Nutritional therapy for autism is usually the purview of pseudoscience and inflammatory rhetoric. However, certain aspects of autistic disorder (AD) can keep someone with the disorder from receiving proper nutrition. Even if diet cannot be used as a panacea, at Lexington, we believe it is still necessary to ensure a proper, balanced diet for people with autism.

Diet As An Aggravant Of Autism

Many people believe certain foods or ingredients are aggravators of autism, but at this time the jury is still out. While many theories have arisen, but none have been scientifically proven. Some food ingredients, such as dyes, high-fructose corn syrup and artificial preservatives, are often linked to having a negative impact on children with (or without) autism. Cutting these, along with refined and overprocessed foods, likely won’t negatively impact your child’s health. It’s cutting out foods with nutritional value that may lead to unintended consequences. For instance, preventing your child from eating other foods, such as wheat and dairy, can potentially hurt them because they lose out on necessary nutrients.

Diets To Treat Autism

Some parents introduce restricted diets to their autistic children, including gluten (wheat) free, casein (dairy) free and low sugar. Experts worry because these parents self-treat their children based on personal research and by talking to other parents, despite the fact that none of these diets have been proven by documented research to be effective.

Additionally, children with autism have different sensory issues or may need to eat in a way where certain conditions/routines are met. Some may be sensitive to texture, color or smell or any combination of reactions. If you’re looking to try to restrict your child’s foods, you should consult with a registered dietician or another nutrition specialist to ensure that they eat a balanced and healthy diet.

Diets To Ameliorate The Effects Of Autism

Different diets designed to treat autism can be easily found on the web, but that doesn’t mean these are beneficial to your child. Diets some parents place their kids on include:

  • High calcium to protect thin bones.
  • Elimination diets to address digestive problems.
  • Substitute foods to accommodate children who have an aversion to texture.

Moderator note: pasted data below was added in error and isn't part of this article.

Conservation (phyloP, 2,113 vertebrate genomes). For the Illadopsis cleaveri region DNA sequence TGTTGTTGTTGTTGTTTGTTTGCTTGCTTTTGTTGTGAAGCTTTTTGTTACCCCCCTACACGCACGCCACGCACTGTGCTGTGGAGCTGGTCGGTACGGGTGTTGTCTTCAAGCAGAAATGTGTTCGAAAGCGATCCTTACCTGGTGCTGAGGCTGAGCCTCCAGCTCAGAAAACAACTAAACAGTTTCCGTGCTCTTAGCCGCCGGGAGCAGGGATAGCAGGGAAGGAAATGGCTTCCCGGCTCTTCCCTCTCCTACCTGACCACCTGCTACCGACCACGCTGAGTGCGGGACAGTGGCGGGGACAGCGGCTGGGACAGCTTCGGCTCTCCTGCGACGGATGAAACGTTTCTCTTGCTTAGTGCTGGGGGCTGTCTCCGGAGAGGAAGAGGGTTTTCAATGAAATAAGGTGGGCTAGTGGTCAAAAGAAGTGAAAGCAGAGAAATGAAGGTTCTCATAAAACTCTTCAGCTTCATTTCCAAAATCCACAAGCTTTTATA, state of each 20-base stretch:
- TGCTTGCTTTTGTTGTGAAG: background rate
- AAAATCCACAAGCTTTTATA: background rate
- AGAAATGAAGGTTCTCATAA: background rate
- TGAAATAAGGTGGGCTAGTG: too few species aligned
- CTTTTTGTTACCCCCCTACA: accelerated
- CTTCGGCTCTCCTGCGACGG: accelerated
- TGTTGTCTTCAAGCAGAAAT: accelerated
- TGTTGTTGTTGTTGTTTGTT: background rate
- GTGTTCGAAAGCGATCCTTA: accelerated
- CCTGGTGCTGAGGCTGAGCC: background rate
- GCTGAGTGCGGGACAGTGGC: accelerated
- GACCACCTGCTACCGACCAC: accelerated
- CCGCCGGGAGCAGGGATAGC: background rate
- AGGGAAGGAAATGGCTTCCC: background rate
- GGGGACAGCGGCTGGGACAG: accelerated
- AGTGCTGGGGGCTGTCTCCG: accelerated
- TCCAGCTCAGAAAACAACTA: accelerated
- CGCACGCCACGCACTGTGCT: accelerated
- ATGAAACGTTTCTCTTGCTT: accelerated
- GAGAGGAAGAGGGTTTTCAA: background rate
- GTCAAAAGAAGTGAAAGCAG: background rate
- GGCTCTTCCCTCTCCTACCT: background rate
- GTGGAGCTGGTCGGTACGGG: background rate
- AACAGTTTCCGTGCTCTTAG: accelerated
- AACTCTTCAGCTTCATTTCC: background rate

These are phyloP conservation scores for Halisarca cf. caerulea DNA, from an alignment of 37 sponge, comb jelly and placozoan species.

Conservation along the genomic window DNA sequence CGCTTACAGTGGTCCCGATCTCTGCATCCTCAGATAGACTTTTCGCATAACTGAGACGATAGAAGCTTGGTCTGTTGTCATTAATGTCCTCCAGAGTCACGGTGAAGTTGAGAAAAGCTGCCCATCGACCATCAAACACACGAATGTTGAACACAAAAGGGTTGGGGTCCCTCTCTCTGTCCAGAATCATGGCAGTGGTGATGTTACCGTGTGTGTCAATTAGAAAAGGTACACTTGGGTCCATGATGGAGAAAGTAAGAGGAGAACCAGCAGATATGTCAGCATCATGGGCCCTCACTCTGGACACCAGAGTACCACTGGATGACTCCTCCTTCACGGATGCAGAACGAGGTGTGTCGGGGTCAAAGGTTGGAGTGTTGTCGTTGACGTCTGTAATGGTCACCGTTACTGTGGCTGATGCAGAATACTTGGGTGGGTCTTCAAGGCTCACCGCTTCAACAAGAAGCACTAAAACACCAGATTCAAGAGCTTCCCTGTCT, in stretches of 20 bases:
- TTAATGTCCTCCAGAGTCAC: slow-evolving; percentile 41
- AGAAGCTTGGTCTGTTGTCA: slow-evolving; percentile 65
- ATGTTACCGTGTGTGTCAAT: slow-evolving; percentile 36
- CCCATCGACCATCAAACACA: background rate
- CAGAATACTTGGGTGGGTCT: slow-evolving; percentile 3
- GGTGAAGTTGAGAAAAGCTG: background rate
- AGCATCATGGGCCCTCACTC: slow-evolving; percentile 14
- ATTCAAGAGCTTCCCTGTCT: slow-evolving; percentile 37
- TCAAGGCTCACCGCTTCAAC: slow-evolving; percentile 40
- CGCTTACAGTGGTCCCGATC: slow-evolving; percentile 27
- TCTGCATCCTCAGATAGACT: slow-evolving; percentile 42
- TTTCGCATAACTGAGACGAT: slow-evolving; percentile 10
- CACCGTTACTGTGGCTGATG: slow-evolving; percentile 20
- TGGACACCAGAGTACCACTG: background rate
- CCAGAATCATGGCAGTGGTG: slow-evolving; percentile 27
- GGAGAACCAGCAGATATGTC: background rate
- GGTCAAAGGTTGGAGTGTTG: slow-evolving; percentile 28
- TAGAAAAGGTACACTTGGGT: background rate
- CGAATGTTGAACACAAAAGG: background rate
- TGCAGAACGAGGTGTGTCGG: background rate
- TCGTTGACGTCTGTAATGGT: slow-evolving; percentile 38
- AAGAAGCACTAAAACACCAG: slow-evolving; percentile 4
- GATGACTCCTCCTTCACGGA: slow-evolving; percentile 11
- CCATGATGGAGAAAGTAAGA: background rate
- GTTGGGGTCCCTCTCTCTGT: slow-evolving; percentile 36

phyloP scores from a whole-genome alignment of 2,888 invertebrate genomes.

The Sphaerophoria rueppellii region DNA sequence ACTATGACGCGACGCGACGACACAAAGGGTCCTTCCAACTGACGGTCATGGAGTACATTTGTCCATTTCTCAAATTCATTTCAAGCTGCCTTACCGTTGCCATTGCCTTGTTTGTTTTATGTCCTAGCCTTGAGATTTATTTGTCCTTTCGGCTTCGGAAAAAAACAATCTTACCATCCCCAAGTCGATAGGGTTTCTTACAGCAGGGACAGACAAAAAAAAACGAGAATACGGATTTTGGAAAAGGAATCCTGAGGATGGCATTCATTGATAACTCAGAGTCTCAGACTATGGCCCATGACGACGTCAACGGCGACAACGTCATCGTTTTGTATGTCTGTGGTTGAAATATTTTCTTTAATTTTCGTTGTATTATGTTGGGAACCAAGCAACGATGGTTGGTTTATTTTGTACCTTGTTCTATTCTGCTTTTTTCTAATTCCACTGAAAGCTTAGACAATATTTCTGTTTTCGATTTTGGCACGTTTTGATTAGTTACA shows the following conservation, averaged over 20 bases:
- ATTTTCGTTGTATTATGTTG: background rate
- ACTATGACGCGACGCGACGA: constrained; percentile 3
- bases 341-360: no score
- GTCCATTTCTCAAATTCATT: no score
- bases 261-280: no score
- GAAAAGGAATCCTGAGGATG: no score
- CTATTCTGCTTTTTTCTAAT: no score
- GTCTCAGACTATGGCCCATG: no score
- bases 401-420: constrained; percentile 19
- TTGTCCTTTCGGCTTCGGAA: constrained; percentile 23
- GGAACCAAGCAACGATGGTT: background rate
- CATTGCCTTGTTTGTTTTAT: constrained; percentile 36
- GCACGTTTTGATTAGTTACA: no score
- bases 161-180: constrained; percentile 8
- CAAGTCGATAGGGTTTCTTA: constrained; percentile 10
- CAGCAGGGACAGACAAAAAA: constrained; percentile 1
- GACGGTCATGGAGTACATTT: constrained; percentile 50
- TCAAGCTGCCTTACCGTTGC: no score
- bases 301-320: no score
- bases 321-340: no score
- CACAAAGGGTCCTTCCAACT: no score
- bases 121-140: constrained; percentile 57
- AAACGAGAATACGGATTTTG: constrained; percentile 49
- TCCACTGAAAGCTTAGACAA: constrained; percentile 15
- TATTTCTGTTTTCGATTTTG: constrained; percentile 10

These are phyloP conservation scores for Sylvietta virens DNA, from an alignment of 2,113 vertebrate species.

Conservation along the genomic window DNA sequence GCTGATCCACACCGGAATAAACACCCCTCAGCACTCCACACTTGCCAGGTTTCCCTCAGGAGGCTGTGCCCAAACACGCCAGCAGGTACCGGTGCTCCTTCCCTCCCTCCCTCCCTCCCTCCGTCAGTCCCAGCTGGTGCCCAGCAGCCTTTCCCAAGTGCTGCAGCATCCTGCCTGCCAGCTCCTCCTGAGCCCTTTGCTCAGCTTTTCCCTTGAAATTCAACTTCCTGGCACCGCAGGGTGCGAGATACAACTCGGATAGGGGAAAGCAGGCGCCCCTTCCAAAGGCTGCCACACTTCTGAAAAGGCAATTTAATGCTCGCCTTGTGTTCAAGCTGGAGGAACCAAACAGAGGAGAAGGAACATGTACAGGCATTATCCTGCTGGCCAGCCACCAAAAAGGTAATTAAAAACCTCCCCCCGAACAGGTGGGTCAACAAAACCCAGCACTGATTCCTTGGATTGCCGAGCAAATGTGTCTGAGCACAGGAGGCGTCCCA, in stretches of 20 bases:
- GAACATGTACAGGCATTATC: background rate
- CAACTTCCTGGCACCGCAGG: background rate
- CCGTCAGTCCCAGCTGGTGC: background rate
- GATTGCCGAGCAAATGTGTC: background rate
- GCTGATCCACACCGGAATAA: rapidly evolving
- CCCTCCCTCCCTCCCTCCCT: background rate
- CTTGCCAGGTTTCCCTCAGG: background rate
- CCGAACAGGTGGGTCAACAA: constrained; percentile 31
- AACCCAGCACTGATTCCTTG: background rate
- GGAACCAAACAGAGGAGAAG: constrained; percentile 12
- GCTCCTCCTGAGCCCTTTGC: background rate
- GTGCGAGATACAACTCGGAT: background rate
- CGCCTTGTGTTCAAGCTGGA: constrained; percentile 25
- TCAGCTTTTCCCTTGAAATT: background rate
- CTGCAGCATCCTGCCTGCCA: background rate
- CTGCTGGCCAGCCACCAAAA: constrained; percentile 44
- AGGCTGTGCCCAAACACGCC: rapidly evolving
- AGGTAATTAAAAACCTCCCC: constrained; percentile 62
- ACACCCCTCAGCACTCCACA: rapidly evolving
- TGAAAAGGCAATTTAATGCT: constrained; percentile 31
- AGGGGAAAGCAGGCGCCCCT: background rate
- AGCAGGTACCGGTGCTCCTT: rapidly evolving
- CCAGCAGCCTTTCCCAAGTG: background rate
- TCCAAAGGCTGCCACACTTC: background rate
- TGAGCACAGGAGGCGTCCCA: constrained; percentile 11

It’s important to note that none of these diets have been deemed as cures by experts and that no studies support their effectiveness. There is some research to support that AD does create a disconnect between the gut and brain, which might be the root of some dietary problems. That being said, it’s important to work with a professional to ensure that your child is eating the right foods before starting any diet.

Unlike other conditions, autism encompasses a wide spectrum and is a complex group of disorders. While there are similarities among children with AD, no two have the exact same experience or symptoms. That being the case, while one diet may ameliorate the effects of autism for one child, it may do nothing for another.

Foods And Supplements As A Therapeutic Solution

Sometimes children with autism are given specific foods and/or supplements, such as multivitamins, omega-3, vitamin D and enzymes, to ensure proper nutrition. These can be helpful to some children; however, receiving too high of a supplement can have unintended effects. According to small-scale studies, certain supplements, such as omega-3 fatty acids, are considered safe and may reduce some autism-related symptoms such as repetitive behavior, hyperactivity and even improve socialization. Other nutritional supplements may also counteract some of the effects of autism nutritional therapy, but again, you want to be careful. It’s best to check with a professional to ensure that a properly balanced diet, along with the appropriate type and level of supplements, are given.

As you know, dealing with AD can have its rough days. Sometimes we want to believe in a cure so badly it’s easy to turn to something like diet in the hopes that it’ll work. However, while diet modifications may help some children, there is no one-size-fits-all solution. Diets should never be generically used as a treatment for autism. However, using it as a complement with more conventional treatments might help.

If you think your child might benefit from nutritional therapy, Lexington Services can refer you to a nutritional specialist to make sure your child is getting the necessary nutrients.

To read more like this, check out our last post.